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Israeli authorities ban Muslims from Ibrahimi mosque over Jewish holiday

Oct. 8, 2017 5:33 P.M. (Updated: Oct. 9, 2017 2:41 P.M.)
HEBRON (Ma'an) -- Israeli authorities have decided to shut down the Ibrahimi mosque to Muslims and non-Jewish visitors and only allow Jewish worshipers access to the holy site, located in the southern occupied West Bank city of Hebron, for the Jewish holiday of Sukkot.

Hafzi Abu Sneneh, director of the mosque, said he was informed that the site would be shut down to Muslim worshipers from 10 p.m. Sunday until Tuesday night, official Palestinian Wafa news agency reported. Abu Sneneh added that the Muslim call to prayer will also be banned during the shutdown period.

Severe restrictions for Palestinians -- including denied access to the Ibrahimi Mosque -- are typically implemented by the Israeli authorities during Jewish holidays for alleged security purposes. The occupied West Bank and besieged Gaza Strip have also been placed under an 11-day military general closure for the holiday.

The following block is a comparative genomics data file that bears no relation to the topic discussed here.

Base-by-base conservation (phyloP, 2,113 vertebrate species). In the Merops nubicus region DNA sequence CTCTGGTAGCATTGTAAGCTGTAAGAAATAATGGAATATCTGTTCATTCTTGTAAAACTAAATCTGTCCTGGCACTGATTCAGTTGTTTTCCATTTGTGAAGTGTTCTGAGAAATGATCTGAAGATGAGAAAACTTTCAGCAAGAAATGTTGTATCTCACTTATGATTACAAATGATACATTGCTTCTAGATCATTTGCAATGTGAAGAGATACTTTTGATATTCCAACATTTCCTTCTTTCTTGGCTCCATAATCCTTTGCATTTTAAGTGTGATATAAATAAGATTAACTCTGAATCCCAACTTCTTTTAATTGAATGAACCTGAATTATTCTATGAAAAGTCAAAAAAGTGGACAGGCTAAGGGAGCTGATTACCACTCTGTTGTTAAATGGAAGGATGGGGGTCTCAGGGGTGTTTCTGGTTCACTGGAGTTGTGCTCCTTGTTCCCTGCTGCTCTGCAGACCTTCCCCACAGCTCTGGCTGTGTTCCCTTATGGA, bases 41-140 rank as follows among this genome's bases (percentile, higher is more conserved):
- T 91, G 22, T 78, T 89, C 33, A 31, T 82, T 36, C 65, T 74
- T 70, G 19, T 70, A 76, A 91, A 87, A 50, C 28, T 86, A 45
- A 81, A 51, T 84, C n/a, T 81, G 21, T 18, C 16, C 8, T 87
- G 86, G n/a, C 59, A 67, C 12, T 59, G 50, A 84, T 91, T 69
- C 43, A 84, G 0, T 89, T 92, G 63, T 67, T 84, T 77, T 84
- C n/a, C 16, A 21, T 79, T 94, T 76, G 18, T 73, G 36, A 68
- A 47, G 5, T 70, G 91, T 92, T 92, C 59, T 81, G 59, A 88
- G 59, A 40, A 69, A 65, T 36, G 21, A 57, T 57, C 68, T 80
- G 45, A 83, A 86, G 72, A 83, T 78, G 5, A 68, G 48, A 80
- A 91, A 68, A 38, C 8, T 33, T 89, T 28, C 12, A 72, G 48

The mosque, believed to be the burial place of the prophet Abraham, is sacred to both Muslims and Jews and has been the site of oft-violent tensions for decades.

The holy site was split into a synagogue -- known to Jews as the Cave of Patriarchs -- and a mosque after US-born Israeli settler Baruch Goldstein massacred 29 Palestinians inside the mosque in 1994.

Since the split, Muslim worshipers have been denied access to the site during Jewish holidays and vice versa in effort to prevent violence from erupting at the holy site. Located in the center of Hebron -- one of the largest cities in the occupied West Bank -- the Old City was also divided into Palestinian and Israeli-controlled areas at the time, known as H1 and H2.

Some 800 notoriously aggressive settlers now live under the protection of the Israeli military in the Old City, surrounded by more than 30,000 Palestinians.
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